The low-income students in Anna Chudnovsky's eastside Vancouver school aren't often teased about their disadvantage -- mostly because the majority of them are in the same boat.
But they "certainly notice" the French immersion kids who attend the same school, because the French students tend to come from families with higher incomes, the Strathcona Elementary teacher said.
The dual-stream system has created what she calls a "two-tiered system in the public education program."
"It's one of the ways that eastside schools are keeping kids in the catchment," she said, adding that without French immersion, wealthier families would otherwise "send their kids to schools that [don't have] poor kids at it."
The benefits of French immersion cross cultural and socioeconomic divides. Immersion students enjoy increased creativity and an extra academic challenge. They have an easier time learning additional languages, and see increased job prospects and salary earnings.
Chudnovsky is not alone in her concern immersion creates a two-tiered system. In 2008, New Brunswick axed its Grade 1 French immersion program because the government believed it was unfair to the students left in English.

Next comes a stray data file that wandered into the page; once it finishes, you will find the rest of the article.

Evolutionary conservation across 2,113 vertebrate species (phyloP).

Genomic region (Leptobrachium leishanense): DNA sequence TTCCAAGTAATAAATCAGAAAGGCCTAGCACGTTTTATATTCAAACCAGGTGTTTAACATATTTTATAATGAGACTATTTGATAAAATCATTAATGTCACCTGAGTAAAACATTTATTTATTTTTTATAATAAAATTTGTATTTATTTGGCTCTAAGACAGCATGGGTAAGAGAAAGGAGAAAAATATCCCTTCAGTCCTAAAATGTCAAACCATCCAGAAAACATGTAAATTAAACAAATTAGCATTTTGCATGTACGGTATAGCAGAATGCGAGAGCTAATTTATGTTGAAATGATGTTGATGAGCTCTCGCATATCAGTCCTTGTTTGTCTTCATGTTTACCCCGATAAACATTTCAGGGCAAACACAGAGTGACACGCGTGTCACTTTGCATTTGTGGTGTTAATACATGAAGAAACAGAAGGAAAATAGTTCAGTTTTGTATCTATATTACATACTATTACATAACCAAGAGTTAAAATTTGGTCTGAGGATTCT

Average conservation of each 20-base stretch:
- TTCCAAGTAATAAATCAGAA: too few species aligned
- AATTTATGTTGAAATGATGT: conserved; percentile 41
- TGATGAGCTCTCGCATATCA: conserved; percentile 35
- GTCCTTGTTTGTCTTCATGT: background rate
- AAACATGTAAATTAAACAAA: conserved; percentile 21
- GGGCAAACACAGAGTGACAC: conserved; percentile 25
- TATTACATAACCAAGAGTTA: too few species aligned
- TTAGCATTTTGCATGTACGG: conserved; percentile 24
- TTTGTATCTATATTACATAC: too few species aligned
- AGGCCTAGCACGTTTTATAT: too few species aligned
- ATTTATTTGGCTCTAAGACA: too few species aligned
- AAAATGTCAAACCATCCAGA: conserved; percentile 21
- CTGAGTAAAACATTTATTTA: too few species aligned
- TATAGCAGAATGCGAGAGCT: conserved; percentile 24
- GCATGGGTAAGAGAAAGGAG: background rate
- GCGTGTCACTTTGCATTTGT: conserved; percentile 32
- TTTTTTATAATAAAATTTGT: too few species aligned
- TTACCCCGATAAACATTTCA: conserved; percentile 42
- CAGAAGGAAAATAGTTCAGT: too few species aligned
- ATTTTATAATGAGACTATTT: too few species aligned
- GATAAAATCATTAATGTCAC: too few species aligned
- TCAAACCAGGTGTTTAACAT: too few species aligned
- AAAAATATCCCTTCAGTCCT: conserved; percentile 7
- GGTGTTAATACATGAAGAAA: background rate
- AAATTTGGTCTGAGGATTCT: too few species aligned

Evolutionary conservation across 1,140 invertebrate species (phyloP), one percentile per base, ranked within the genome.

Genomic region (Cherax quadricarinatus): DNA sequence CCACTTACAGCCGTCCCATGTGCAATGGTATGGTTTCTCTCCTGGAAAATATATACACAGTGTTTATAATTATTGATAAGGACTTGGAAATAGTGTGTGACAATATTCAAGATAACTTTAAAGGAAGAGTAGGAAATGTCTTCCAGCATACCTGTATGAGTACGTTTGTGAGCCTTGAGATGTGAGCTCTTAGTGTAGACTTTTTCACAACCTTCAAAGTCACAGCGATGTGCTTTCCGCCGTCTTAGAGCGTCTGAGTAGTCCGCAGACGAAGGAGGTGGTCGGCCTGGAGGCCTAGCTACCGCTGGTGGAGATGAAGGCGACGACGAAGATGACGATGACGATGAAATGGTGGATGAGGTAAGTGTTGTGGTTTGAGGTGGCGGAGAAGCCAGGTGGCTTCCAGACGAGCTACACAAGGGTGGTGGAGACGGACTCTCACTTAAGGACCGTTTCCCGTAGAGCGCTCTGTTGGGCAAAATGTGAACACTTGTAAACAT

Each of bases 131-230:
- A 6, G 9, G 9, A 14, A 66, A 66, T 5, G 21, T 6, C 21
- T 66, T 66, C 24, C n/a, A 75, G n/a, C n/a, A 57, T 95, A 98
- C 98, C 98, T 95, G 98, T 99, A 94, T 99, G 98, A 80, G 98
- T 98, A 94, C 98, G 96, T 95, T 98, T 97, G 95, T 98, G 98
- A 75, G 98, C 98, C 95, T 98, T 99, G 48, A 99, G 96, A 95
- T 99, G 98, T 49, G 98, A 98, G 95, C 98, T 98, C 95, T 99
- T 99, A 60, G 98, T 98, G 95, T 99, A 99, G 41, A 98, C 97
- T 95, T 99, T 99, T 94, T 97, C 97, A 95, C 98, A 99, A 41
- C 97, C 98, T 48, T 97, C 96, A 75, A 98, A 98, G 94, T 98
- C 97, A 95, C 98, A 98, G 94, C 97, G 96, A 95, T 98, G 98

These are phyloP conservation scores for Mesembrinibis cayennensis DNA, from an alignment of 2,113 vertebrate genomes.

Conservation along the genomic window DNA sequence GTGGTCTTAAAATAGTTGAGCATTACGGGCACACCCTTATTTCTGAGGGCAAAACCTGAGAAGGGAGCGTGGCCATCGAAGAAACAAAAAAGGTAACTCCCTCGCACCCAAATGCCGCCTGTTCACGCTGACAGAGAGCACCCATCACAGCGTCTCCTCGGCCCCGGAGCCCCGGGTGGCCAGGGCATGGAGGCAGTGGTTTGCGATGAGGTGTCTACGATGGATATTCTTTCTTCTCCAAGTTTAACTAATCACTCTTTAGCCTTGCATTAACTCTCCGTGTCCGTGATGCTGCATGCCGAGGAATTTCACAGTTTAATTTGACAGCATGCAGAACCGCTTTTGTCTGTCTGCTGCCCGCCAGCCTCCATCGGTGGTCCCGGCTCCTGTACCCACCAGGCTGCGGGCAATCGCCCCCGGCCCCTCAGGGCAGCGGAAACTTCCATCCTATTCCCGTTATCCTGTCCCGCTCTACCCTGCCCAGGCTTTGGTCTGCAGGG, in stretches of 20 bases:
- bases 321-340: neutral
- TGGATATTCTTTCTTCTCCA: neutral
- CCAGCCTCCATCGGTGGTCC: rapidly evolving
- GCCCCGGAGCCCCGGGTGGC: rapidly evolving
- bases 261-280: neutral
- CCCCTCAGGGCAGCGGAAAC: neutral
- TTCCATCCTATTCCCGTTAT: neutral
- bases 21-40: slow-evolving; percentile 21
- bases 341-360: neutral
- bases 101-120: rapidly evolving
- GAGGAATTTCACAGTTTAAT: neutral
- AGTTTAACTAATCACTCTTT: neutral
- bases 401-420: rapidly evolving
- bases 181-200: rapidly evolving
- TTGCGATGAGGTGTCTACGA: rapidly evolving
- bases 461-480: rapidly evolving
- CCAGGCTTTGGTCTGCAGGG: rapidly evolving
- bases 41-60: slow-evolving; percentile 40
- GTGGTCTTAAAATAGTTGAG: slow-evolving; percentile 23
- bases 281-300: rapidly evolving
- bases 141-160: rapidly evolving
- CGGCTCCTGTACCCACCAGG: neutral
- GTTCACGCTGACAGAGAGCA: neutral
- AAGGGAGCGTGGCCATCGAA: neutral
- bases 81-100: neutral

A study released by the Toronto District School Board in 2010 found students from minority, immigrant, single parent, low-income, and low-education households, as well as students with special needs, were "less likely to enrol in French immersion programs."
And a 2004 Statistics Canada study noted similar income demographics in French immersion programs Canada-wide, except for four provinces: Quebec, Manitoba, Saskatchewan and British Columbia, where no real differences were determined.
There are no B.C. stats on the student demographics in French immersion offered in 46 of the province's 59 English school districts. But overall it's a public school population that has steadily increased from just over five per cent to 8.5 per cent in the last decade.
The Tyee interviewed a number of French immersion teachers and supporters about whether the program creates a two-tiered system. While there was no consensus, what is clear is that a district's enrolment process plays a significant role in whether a low-income student enrols in French immersion. So is a parent's education level.
Wealthier students, underfunded classes
Sara Langlois is a Grade 2 French immersion teacher at Strathcona. She understands Chudnovsky's concerns, but said their school is a special case because it resides in a neighbourhood with a "critical mass" of families living in poverty.
The school, just one block away from one of the poorest sections of East Hastings Street, is affected by rapid gentrification, and the changing neighbourhood dynamics are visible in the French vs. English population.
"The newcomers in Strathcona, they have a very different background in education and also in their salary," said Langlois, "and they tend to send their kids [to] French immersion."
"I don't know how much money the families that I work with make. But the impression I get in talking to them, just knowing their daily lives, they read a lot and they are university graduated. Not all of them, but at least half of them," she said.